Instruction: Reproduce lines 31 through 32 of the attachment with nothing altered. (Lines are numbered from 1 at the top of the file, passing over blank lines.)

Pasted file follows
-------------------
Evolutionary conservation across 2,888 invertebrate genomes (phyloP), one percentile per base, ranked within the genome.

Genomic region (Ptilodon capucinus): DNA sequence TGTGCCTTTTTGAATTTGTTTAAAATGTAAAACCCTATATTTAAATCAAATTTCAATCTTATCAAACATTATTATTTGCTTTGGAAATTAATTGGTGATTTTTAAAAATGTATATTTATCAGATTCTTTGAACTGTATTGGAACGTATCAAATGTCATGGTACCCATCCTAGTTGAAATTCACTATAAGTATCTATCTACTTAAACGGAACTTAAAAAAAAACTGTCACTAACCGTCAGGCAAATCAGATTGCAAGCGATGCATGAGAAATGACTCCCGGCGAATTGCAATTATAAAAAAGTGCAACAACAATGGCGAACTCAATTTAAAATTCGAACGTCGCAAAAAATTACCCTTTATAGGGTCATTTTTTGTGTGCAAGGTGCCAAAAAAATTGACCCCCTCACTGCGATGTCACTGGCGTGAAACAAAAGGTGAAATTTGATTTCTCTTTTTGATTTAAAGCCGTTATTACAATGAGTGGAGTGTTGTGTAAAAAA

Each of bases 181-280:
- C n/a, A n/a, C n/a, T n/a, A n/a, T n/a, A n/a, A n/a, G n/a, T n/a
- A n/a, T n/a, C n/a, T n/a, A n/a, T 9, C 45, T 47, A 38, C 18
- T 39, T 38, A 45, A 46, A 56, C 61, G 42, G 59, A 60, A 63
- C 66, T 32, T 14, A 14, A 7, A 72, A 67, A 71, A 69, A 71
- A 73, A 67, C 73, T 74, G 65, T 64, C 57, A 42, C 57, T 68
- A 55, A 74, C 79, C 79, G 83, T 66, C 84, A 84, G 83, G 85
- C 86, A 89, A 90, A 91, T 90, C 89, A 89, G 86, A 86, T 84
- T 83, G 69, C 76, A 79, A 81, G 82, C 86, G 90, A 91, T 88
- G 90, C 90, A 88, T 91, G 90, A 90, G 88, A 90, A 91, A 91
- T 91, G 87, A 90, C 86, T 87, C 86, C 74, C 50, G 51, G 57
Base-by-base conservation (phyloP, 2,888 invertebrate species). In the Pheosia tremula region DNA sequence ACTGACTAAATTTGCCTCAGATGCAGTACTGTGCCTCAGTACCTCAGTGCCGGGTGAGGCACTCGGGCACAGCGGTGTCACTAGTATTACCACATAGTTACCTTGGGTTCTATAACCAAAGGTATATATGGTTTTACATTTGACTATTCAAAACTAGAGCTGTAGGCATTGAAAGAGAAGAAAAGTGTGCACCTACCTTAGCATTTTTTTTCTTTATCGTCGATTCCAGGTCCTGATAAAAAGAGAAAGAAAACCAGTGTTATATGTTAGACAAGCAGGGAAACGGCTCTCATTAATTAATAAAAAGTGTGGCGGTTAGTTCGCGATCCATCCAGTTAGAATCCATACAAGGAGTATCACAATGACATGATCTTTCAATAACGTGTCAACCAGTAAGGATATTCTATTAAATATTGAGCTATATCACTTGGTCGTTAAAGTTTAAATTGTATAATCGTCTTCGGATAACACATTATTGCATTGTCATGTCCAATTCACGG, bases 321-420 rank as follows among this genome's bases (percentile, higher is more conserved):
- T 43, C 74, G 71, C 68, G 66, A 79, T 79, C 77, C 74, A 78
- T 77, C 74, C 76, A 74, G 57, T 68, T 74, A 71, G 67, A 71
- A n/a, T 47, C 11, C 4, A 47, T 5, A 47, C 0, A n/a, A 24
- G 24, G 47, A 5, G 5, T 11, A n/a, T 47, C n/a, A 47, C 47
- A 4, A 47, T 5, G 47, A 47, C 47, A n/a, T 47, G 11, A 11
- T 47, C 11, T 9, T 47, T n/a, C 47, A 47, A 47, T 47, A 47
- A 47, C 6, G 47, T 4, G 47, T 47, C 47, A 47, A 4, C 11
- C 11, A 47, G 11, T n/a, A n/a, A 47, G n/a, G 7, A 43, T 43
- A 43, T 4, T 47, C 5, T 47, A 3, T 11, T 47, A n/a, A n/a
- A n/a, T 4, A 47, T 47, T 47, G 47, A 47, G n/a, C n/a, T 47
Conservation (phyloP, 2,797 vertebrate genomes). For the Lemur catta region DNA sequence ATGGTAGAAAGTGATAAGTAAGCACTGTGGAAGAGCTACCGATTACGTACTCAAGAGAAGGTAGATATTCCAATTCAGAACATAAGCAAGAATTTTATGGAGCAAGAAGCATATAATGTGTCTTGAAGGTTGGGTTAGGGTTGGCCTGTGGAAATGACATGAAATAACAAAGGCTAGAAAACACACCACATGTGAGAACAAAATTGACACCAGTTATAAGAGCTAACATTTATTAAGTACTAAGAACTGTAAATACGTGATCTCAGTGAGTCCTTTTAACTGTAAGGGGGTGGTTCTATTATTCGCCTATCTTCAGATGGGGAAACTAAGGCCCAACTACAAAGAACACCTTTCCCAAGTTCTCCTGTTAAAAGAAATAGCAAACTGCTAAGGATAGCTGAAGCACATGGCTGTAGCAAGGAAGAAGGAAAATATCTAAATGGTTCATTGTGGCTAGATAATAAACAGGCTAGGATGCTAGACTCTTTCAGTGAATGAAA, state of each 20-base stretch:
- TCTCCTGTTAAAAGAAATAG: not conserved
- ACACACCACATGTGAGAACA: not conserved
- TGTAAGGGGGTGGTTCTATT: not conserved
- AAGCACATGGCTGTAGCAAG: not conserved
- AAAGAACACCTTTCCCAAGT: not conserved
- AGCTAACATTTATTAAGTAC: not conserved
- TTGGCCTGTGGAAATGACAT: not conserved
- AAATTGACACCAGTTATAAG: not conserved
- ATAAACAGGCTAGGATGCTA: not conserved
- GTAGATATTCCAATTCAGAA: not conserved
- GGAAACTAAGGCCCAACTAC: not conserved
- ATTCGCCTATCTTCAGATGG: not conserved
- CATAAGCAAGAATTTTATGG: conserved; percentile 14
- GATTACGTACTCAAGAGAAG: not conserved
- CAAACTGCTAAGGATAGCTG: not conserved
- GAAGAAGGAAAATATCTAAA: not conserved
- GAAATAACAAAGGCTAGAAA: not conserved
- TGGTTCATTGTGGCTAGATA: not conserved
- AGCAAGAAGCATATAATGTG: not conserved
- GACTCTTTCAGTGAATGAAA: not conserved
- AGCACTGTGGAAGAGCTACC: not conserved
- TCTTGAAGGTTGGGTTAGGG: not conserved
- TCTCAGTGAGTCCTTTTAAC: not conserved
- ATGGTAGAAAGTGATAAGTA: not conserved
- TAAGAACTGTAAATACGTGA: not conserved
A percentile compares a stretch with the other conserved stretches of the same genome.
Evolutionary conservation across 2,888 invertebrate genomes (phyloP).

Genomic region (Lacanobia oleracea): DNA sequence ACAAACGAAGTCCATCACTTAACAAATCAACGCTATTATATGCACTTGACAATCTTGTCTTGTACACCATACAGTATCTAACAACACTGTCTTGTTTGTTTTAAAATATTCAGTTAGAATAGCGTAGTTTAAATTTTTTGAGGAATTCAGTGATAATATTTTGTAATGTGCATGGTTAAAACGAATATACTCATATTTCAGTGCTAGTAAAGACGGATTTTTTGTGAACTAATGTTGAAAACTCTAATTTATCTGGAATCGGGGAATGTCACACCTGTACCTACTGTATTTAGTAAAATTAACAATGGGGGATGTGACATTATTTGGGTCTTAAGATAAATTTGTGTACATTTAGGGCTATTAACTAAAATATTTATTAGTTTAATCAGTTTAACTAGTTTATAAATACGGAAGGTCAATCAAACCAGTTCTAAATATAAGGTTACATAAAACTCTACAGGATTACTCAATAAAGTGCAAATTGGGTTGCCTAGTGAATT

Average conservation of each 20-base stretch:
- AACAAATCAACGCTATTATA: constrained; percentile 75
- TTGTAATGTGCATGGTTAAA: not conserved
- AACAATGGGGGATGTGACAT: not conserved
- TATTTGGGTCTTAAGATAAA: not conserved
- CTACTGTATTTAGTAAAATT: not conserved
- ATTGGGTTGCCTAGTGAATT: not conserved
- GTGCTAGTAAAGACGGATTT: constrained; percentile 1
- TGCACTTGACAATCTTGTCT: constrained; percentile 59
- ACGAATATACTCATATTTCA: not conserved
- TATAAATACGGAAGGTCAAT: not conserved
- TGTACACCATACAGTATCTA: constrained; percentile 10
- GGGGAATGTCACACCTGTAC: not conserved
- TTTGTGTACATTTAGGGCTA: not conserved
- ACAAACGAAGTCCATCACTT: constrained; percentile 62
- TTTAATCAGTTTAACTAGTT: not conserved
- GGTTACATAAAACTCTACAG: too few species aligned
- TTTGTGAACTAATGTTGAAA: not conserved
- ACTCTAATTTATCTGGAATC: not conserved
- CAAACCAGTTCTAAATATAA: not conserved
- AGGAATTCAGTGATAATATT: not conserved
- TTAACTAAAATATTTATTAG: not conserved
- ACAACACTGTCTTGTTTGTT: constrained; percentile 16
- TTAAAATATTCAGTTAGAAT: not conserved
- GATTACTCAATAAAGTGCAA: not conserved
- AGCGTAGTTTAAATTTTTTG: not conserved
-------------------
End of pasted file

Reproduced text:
- AGCTAACATTTATTAAGTAC: not conserved
- TTGGCCTGTGGAAATGACAT: not conserved